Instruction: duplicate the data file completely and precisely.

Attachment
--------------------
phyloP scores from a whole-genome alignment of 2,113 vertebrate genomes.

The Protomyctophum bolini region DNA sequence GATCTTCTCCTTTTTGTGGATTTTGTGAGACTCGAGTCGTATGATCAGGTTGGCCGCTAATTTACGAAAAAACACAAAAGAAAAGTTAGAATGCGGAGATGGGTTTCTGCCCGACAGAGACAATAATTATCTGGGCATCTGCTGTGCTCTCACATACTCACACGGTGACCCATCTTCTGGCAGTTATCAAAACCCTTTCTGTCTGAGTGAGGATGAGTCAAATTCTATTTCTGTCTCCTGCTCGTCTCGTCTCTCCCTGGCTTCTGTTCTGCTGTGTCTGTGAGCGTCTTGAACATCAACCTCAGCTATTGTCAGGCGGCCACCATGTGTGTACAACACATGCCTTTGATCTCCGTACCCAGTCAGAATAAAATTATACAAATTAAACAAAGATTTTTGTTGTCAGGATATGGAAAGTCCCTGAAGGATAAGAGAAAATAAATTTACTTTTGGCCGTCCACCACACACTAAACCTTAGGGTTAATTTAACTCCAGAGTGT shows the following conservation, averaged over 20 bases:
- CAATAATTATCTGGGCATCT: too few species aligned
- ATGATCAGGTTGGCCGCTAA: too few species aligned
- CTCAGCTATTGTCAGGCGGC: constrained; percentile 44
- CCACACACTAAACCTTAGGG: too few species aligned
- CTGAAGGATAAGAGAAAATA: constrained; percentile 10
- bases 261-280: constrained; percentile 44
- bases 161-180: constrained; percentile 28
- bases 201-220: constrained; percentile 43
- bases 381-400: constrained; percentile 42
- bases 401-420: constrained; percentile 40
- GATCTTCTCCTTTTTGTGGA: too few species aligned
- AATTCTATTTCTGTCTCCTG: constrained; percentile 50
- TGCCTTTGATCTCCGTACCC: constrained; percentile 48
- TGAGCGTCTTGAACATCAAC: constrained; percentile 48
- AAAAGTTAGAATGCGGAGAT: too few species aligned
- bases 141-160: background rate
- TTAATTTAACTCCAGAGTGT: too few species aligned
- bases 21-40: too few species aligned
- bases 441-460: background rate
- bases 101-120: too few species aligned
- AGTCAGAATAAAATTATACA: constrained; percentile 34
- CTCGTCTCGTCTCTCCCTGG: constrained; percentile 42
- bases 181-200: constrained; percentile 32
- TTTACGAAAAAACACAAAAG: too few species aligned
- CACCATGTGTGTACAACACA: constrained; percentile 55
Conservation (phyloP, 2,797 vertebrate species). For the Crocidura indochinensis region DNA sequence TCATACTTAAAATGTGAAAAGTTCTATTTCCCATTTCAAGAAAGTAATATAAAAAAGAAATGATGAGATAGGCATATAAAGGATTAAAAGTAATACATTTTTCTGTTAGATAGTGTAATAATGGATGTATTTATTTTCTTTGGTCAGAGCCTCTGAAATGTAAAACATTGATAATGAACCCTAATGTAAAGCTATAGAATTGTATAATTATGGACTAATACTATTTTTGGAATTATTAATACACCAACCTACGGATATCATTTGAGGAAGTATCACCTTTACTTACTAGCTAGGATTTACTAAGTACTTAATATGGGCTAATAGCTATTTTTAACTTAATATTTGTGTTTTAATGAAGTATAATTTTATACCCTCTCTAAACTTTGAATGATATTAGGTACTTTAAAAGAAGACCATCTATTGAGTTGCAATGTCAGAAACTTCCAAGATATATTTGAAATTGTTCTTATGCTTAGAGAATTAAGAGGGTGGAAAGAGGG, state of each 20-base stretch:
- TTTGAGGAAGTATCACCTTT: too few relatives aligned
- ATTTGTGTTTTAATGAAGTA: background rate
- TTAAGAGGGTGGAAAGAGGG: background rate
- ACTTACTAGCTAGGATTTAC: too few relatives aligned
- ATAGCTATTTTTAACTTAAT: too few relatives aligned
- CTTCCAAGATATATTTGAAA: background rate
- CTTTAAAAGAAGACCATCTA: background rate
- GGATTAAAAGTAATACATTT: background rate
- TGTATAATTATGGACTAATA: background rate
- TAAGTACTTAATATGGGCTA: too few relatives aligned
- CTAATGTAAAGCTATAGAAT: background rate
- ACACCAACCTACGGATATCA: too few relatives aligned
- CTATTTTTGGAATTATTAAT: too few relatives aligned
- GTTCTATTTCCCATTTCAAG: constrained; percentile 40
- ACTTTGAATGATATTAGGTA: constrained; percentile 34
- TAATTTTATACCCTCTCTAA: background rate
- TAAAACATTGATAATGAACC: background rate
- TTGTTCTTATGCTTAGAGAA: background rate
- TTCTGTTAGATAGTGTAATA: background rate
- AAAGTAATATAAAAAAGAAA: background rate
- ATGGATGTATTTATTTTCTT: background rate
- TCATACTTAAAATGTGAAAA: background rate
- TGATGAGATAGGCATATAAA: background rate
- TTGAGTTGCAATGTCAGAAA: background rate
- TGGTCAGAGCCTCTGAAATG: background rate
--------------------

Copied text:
phyloP scores from a whole-genome alignment of 2,113 vertebrate genomes.

The Protomyctophum bolini region DNA sequence GATCTTCTCCTTTTTGTGGATTTTGTGAGACTCGAGTCGTATGATCAGGTTGGCCGCTAATTTACGAAAAAACACAAAAGAAAAGTTAGAATGCGGAGATGGGTTTCTGCCCGACAGAGACAATAATTATCTGGGCATCTGCTGTGCTCTCACATACTCACACGGTGACCCATCTTCTGGCAGTTATCAAAACCCTTTCTGTCTGAGTGAGGATGAGTCAAATTCTATTTCTGTCTCCTGCTCGTCTCGTCTCTCCCTGGCTTCTGTTCTGCTGTGTCTGTGAGCGTCTTGAACATCAACCTCAGCTATTGTCAGGCGGCCACCATGTGTGTACAACACATGCCTTTGATCTCCGTACCCAGTCAGAATAAAATTATACAAATTAAACAAAGATTTTTGTTGTCAGGATATGGAAAGTCCCTGAAGGATAAGAGAAAATAAATTTACTTTTGGCCGTCCACCACACACTAAACCTTAGGGTTAATTTAACTCCAGAGTGT shows the following conservation, averaged over 20 bases:
- CAATAATTATCTGGGCATCT: too few species aligned
- ATGATCAGGTTGGCCGCTAA: too few species aligned
- CTCAGCTATTGTCAGGCGGC: constrained; percentile 44
- CCACACACTAAACCTTAGGG: too few species aligned
- CTGAAGGATAAGAGAAAATA: constrained; percentile 10
- bases 261-280: constrained; percentile 44
- bases 161-180: constrained; percentile 28
- bases 201-220: constrained; percentile 43
- bases 381-400: constrained; percentile 42
- bases 401-420: constrained; percentile 40
- GATCTTCTCCTTTTTGTGGA: too few species aligned
- AATTCTATTTCTGTCTCCTG: constrained; percentile 50
- TGCCTTTGATCTCCGTACCC: constrained; percentile 48
- TGAGCGTCTTGAACATCAAC: constrained; percentile 48
- AAAAGTTAGAATGCGGAGAT: too few species aligned
- bases 141-160: background rate
- TTAATTTAACTCCAGAGTGT: too few species aligned
- bases 21-40: too few species aligned
- bases 441-460: background rate
- bases 101-120: too few species aligned
- AGTCAGAATAAAATTATACA: constrained; percentile 34
- CTCGTCTCGTCTCTCCCTGG: constrained; percentile 42
- bases 181-200: constrained; percentile 32
- TTTACGAAAAAACACAAAAG: too few species aligned
- CACCATGTGTGTACAACACA: constrained; percentile 55
Conservation (phyloP, 2,797 vertebrate species). For the Crocidura indochinensis region DNA sequence TCATACTTAAAATGTGAAAAGTTCTATTTCCCATTTCAAGAAAGTAATATAAAAAAGAAATGATGAGATAGGCATATAAAGGATTAAAAGTAATACATTTTTCTGTTAGATAGTGTAATAATGGATGTATTTATTTTCTTTGGTCAGAGCCTCTGAAATGTAAAACATTGATAATGAACCCTAATGTAAAGCTATAGAATTGTATAATTATGGACTAATACTATTTTTGGAATTATTAATACACCAACCTACGGATATCATTTGAGGAAGTATCACCTTTACTTACTAGCTAGGATTTACTAAGTACTTAATATGGGCTAATAGCTATTTTTAACTTAATATTTGTGTTTTAATGAAGTATAATTTTATACCCTCTCTAAACTTTGAATGATATTAGGTACTTTAAAAGAAGACCATCTATTGAGTTGCAATGTCAGAAACTTCCAAGATATATTTGAAATTGTTCTTATGCTTAGAGAATTAAGAGGGTGGAAAGAGGG, state of each 20-base stretch:
- TTTGAGGAAGTATCACCTTT: too few relatives aligned
- ATTTGTGTTTTAATGAAGTA: background rate
- TTAAGAGGGTGGAAAGAGGG: background rate
- ACTTACTAGCTAGGATTTAC: too few relatives aligned
- ATAGCTATTTTTAACTTAAT: too few relatives aligned
- CTTCCAAGATATATTTGAAA: background rate
- CTTTAAAAGAAGACCATCTA: background rate
- GGATTAAAAGTAATACATTT: background rate
- TGTATAATTATGGACTAATA: background rate
- TAAGTACTTAATATGGGCTA: too few relatives aligned
- CTAATGTAAAGCTATAGAAT: background rate
- ACACCAACCTACGGATATCA: too few relatives aligned
- CTATTTTTGGAATTATTAAT: too few relatives aligned
- GTTCTATTTCCCATTTCAAG: constrained; percentile 40
- ACTTTGAATGATATTAGGTA: constrained; percentile 34
- TAATTTTATACCCTCTCTAA: background rate
- TAAAACATTGATAATGAACC: background rate
- TTGTTCTTATGCTTAGAGAA: background rate
- TTCTGTTAGATAGTGTAATA: background rate
- AAAGTAATATAAAAAAGAAA: background rate
- ATGGATGTATTTATTTTCTT: background rate
- TCATACTTAAAATGTGAAAA: background rate
- TGATGAGATAGGCATATAAA: background rate
- TTGAGTTGCAATGTCAGAAA: background rate
- TGGTCAGAGCCTCTGAAATG: background rate